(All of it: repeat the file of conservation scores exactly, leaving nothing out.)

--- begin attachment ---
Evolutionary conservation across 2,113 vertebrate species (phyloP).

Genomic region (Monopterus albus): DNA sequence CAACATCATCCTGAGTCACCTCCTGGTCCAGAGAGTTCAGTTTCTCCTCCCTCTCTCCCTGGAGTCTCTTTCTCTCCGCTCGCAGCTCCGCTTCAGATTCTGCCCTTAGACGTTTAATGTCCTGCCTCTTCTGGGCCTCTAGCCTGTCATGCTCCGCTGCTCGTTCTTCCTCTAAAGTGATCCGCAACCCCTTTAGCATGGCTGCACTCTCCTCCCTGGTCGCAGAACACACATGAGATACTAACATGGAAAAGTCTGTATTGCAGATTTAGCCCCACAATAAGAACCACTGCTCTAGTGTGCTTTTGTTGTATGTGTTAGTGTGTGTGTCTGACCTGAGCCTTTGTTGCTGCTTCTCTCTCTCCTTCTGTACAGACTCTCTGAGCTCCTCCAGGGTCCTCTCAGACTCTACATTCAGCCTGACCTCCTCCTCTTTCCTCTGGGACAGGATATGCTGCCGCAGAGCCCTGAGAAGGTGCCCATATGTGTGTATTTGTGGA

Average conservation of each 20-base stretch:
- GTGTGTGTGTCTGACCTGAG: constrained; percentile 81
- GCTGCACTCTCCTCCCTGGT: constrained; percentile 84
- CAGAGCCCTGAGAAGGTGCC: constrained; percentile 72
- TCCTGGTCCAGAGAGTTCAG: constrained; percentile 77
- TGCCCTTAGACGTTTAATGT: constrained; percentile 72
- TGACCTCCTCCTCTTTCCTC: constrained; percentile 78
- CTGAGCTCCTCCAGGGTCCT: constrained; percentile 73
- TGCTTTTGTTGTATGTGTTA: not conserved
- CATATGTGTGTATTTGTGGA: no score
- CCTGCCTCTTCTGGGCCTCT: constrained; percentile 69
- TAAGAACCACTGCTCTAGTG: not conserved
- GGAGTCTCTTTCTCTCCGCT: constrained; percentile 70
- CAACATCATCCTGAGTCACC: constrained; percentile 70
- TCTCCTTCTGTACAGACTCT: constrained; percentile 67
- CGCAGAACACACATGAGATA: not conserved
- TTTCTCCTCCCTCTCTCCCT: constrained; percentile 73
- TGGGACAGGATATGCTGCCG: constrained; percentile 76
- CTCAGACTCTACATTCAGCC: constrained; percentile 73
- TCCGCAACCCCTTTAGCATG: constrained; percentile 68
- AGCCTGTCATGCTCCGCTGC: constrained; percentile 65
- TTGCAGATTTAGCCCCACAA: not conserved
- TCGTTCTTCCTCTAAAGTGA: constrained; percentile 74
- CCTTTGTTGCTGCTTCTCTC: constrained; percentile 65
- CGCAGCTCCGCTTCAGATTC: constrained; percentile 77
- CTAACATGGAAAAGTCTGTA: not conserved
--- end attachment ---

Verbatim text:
Evolutionary conservation across 2,113 vertebrate species (phyloP).

Genomic region (Monopterus albus): DNA sequence CAACATCATCCTGAGTCACCTCCTGGTCCAGAGAGTTCAGTTTCTCCTCCCTCTCTCCCTGGAGTCTCTTTCTCTCCGCTCGCAGCTCCGCTTCAGATTCTGCCCTTAGACGTTTAATGTCCTGCCTCTTCTGGGCCTCTAGCCTGTCATGCTCCGCTGCTCGTTCTTCCTCTAAAGTGATCCGCAACCCCTTTAGCATGGCTGCACTCTCCTCCCTGGTCGCAGAACACACATGAGATACTAACATGGAAAAGTCTGTATTGCAGATTTAGCCCCACAATAAGAACCACTGCTCTAGTGTGCTTTTGTTGTATGTGTTAGTGTGTGTGTCTGACCTGAGCCTTTGTTGCTGCTTCTCTCTCTCCTTCTGTACAGACTCTCTGAGCTCCTCCAGGGTCCTCTCAGACTCTACATTCAGCCTGACCTCCTCCTCTTTCCTCTGGGACAGGATATGCTGCCGCAGAGCCCTGAGAAGGTGCCCATATGTGTGTATTTGTGGA

Average conservation of each 20-base stretch:
- GTGTGTGTGTCTGACCTGAG: constrained; percentile 81
- GCTGCACTCTCCTCCCTGGT: constrained; percentile 84
- CAGAGCCCTGAGAAGGTGCC: constrained; percentile 72
- TCCTGGTCCAGAGAGTTCAG: constrained; percentile 77
- TGCCCTTAGACGTTTAATGT: constrained; percentile 72
- TGACCTCCTCCTCTTTCCTC: constrained; percentile 78
- CTGAGCTCCTCCAGGGTCCT: constrained; percentile 73
- TGCTTTTGTTGTATGTGTTA: not conserved
- CATATGTGTGTATTTGTGGA: no score
- CCTGCCTCTTCTGGGCCTCT: constrained; percentile 69
- TAAGAACCACTGCTCTAGTG: not conserved
- GGAGTCTCTTTCTCTCCGCT: constrained; percentile 70
- CAACATCATCCTGAGTCACC: constrained; percentile 70
- TCTCCTTCTGTACAGACTCT: constrained; percentile 67
- CGCAGAACACACATGAGATA: not conserved
- TTTCTCCTCCCTCTCTCCCT: constrained; percentile 73
- TGGGACAGGATATGCTGCCG: constrained; percentile 76
- CTCAGACTCTACATTCAGCC: constrained; percentile 73
- TCCGCAACCCCTTTAGCATG: constrained; percentile 68
- AGCCTGTCATGCTCCGCTGC: constrained; percentile 65
- TTGCAGATTTAGCCCCACAA: not conserved
- TCGTTCTTCCTCTAAAGTGA: constrained; percentile 74
- CCTTTGTTGCTGCTTCTCTC: constrained; percentile 65
- CGCAGCTCCGCTTCAGATTC: constrained; percentile 77
- CTAACATGGAAAAGTCTGTA: not conserved